Start of school year is a time to re­mem­ber the up­rooted

The National - News - - OPINION - DEB­O­RAH LINDSAY WIL­LIAMS

Did you feel a strong breeze ear­lier this week and worry for a minute that one of the many hur­ri­canes whip­ping through the At­lantic had some­how found its way to the Gulf?

Don’t worry. It wasn’t a hur­ri­cane, just an enor­mous sigh of re­lief from par­ents whose chil­dren fi­nally went back to school on Septem­ber 10. A few schools had started their year be­fore Eid Al Adha, but for many chil­dren, this sum­mer hol­i­day was the long­est of their short lives. It felt even longer for their par­ents.

A long sum­mer hol­i­day might sound de­li­cious at the out­set: no one yearns for the early morn­ings, or the hunt for the miss­ing PE kit in the 30 sec­onds be­fore you have to walk out of the door, and the ab­sence of home­work-re­lated grip­ing cre­ates a blissful si­lence.

It’s all great, those first weeks, when ev­ery­one is full of plans and ac­tiv­i­ties.

That en­ergy lasts maybe three weeks, maybe a month, but then en­thu­si­asm wanes. Even if you’re trav­el­ing to new cities or spend­ing time vis­it­ing far­away fam­ily, the ab­sence of rou­tine starts to wear thin, as does spend­ing time in the close quar­ters of­ten ne­ces­si­tated by fam­ily trips. A fam­ily trip, just to clar­ify, is not the same as a hol­i­day.

The for­mer usu­ally in­volves chil­dren and fre­quently restau­rants that serve things like “chicken fin­gers”. A hol­i­day means you’re trav­el­ling on your own sched­ule, and don’t have to get any­where near a chicken fin­ger (for the record, chick­ens do not have fin­gers. They do not even have op­pos­able thumbs).

This sum­mer’s hol­i­days went on for so long that one of my chil­dren was heard to say that he couldn’t wait for school to start. When that first day fi­nally ar­rived, my kids went off with­out grum­bling, crisp and tidy in their new uni­forms, their satchels stocked with pen­cils and pens.

I won’t lie. I was de­lighted to see them go. And then as I wan­dered through my empty apart­ment, rev­el­ling in the fact that no one was ask­ing me for a snack, for a ride to the mall, for an­other snack, I re­alised how lucky we were.

You may re­mem­ber that in the weeks be­fore school started, Na­ture seemed in­tent on show­ing hu­man­ity how quickly all that we take for granted can be erased: wild­fires burned from Los An­ge­les up into Bri­tish Columbia; the strong­est earth­quake in a cen­tury shook Mex­ico; Hur­ri­canes Har­vey and Irma dec­i­mated islands in the Caribbean and wal­loped the south­ern United States; mon­soons in In­dia, Nepal and Bangladesh killed thou­sands.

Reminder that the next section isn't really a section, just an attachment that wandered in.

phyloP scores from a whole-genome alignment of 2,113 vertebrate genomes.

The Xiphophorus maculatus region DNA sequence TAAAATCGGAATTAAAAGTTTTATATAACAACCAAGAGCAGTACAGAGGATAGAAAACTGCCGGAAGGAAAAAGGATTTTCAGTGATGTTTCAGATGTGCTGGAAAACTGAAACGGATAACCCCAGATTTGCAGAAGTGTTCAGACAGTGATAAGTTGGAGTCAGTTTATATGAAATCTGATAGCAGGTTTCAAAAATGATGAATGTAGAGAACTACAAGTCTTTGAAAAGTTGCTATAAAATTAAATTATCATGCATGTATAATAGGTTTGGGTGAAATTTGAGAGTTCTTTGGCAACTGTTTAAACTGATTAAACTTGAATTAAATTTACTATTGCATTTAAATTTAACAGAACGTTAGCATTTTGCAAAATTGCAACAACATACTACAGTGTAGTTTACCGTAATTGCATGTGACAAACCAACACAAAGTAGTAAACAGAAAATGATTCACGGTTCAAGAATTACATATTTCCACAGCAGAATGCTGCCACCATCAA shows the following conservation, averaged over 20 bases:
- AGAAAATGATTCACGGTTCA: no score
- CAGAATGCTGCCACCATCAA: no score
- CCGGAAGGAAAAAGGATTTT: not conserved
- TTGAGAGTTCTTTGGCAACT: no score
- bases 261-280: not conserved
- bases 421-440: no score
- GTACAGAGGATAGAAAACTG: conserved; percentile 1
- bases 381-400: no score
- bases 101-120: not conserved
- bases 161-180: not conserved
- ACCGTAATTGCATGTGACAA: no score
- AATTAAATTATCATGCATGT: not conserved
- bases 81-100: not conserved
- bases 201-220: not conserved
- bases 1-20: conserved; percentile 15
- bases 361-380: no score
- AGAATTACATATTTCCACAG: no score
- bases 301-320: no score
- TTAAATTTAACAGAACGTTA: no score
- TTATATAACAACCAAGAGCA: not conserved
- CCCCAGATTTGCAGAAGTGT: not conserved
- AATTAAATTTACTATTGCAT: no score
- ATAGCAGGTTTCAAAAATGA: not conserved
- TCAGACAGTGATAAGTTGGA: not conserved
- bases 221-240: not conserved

That’s just in the last three weeks and hur­ri­cane sea­son is only just start­ing. Luck­ily, the US En­vi­ron­men­tal Pro­tec­tion Agency has re­moved any dis­cus­sion of cli­mate sci­ence from its web­site, thus eras­ing any links be­tween in­creas­ingly fe­ro­cious hur­ri­canes and the ris­ing tem­per­a­tures of the oceans.

Clearly, then, we should con­tinue to pave over all the pos­si­ble wet­lands we can find, be­cause houses and re­sort com­plexes make great buf­fers against flood­wa­ters.

Tens of thou­sands of peo­ple have been dis­placed in re­cent weeks due to ex­treme and un­ex­pected weather, and many of those peo­ple may dis­cover that they don’t have homes to re­turn to when the floods and fires re­cede.

Are we fac­ing an­other stream of refugees – weather refugees – who will join the world’s ris­ing tide of dis­placed hu­man­ity? These up­rooted peo­ple have to drift ac­cord­ing to whims of gov­ern­ments, when they only want a safe har­bour, a way to re-an­chor them­selves to the world.

It was against the back­drop of these cli­mac­tic up­heavals that the sim­ple fact of go­ing to school – of hav­ing a school to go to – be­came some­thing to be grate­ful for: the ease with which we were able to move from the aim­less sum­mer hol­i­days and into the sta­bil­ity of a school-day rou­tine.

I am re­minded, as we set­tle into our school-year rhythm, of what Si­mone Weil once said: “Be­ing rooted is per­haps the most im­por­tant and least recog­nised need of the hu­man soul.”

I can’t af­ford to send all the dis­placed chil­dren to school, but surely those of us with the un­re­mark­able lux­ury of sta­bil­ity can do more to help those who have been up­rooted?

Are we fac­ing an­other stream of ‘weather refugees’ who will join the world’s ris­ing tide of dis­placed hu­man­ity?

AP

Hur­ri­cane Irma has left a trail of de­struc­tion at schools and homes that will be felt for weeks, if not months, to come

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